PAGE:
On Saturday, I had gone up just north of Biella with two friends (SO’s and families in tow) to take a spindle-spinning workshop. My husband and his brother had decided, as long as we were close, to take advantage of the first days of open ski-lifts in order to spend a few days climbing up to Punto Gnifetti. So, after the workshop we drove up to Gressoney-Saint-Jean, ate at the wonderful Brasserie Creperie Paul Verlaine where they told us that Sunday was the festival day of the town’s patron saint (St. John’s Day – 24 June). After a snug night in a lovely cabin under woolen blankets, my husband and brother-in-law went up the hill while his girlfriend, my daughter and I went down into town. What a beautiful scene! Everyone was decked out in traditional costumes, including a fellow wearing these fabulous socks:

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Meanwhile, we’d picked up some information at the local tourist office and there was this dramatic story describing why the women (and some of the men) wear red, white and black…

Once upon a time all of the women of Gressoney-Saint-Jean wore black; for festivals they would wear either this or sometimes a blue or purple dress, always with a white broadcloth shirt and a black jacket. And so it remained until one day, tragedy struck. Legend tells that a mother had taken her flock out to pasture when her small son slid into a ravine.  Another woman, who was childless, saved his life while sacrificing her own. Broken on the rocks, her blood dyed her clothing red.

Since that day, in honor of her sacrifice, all of the women have worn red skirts to symbolize her blood, richly embroidered aprons and jackets that are black as the rocks that caused her death and blouses, pure white as the snow atop the mountains or the foaming waters of the Lys. The intricate golden filigree headdresses, often embellished with precious stones and proudly passed down from mother to daughter, are said to represent her golden hair. *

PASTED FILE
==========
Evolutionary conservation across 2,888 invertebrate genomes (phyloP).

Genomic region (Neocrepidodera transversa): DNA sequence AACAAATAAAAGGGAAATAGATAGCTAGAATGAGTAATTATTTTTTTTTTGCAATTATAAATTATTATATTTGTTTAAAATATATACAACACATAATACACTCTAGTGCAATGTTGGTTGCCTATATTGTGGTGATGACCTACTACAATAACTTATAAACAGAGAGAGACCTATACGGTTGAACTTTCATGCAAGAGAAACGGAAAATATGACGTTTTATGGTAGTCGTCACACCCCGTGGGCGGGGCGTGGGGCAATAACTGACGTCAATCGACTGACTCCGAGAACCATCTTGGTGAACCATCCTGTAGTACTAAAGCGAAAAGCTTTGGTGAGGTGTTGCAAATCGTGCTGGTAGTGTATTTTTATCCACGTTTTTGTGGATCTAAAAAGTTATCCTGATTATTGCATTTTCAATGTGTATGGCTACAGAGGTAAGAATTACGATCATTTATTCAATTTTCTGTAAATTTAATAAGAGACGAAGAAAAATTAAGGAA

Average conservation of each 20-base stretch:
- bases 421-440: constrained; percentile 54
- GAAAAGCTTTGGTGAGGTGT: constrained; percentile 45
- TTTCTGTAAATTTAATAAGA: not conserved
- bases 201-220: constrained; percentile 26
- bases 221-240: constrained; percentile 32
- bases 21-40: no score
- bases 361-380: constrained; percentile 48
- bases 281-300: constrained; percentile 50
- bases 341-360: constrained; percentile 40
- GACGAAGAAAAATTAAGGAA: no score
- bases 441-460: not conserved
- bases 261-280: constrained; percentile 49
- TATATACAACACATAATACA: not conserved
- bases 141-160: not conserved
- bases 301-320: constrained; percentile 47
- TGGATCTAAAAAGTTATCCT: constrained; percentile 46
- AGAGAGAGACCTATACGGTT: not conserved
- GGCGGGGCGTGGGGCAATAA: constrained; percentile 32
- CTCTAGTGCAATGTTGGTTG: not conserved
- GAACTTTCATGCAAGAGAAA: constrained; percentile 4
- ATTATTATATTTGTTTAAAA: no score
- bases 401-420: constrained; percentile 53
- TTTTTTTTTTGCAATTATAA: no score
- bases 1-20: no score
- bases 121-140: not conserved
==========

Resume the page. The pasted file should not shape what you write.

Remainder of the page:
Who knows if the legend is true, but it does make for an excellent tale. After experiencing the town and watching St. Jean’s procession through the streets…

The procession of St. John by the citizens of Gressoney-Saint-Jean

The procession of St. John by the citizens of Gressoney-Saint-Jean

I feel inspired to make these socks in The Wool Box’s fabulous Oropa 1-ply. What color will I order? What else but Aosta Red!

Thanks for dropping by and happy wool-working!

*excerpted and translated from the document I Walser all’ombra del Monte Rosa: un tesoro fatto di lingua, tradizioni e leggende all’interno della Valle d’Aosta”

Wrapping up Winter’s last WIP and The Incredible Gloves

Hybrid Finnish/Scottish Kilt Hose - Finished at last!

Hybrid Finnish/Scottish Kilt Hose – Finished at last!

Wool socks in June?

Back in May I blogged about how I was determined to finish these socks over the weekend. I missed my deadline by a day but then realized that, since these were part of my husband’s birthday gift, perhaps I was better off keeping them on the bottom of my knitting basket and off my blog until the big day. So here they are, making their debut after months in the knitting (due to giving other projects precedence as they weren’t hard or time consuming to make). And yes, it is June and these are made of really densely knitted, durable wool…where is he going to wear them? Hiking up Monte Rosa of course! There’s still plenty of snow up on the glacier and this way at least I know his feet will be warm. Although I was initially worried by the weird look of the reinforced ‘Dutch’ heel and the stiffness of the fabric when these were fresh off the needles, they washed and blocked out beautifully.

The Wool Box’s Morron Bouton :  the superhero of Italian wool

Workman's fingerless gloves in Morron Bouton from The Wool Box - amazingly durable.

Workman’s fingerless gloves in Morron Bouton from The Wool Box – after 6 months of hard wear.

Detail of repairs made to the palm of the workman's glove after a screw went awry.

Detail of repairs made to the palm of the workman’s glove – while working on an interior restoration in Venice, a screw went awry and left a few holes that I repaired with some hand-spun.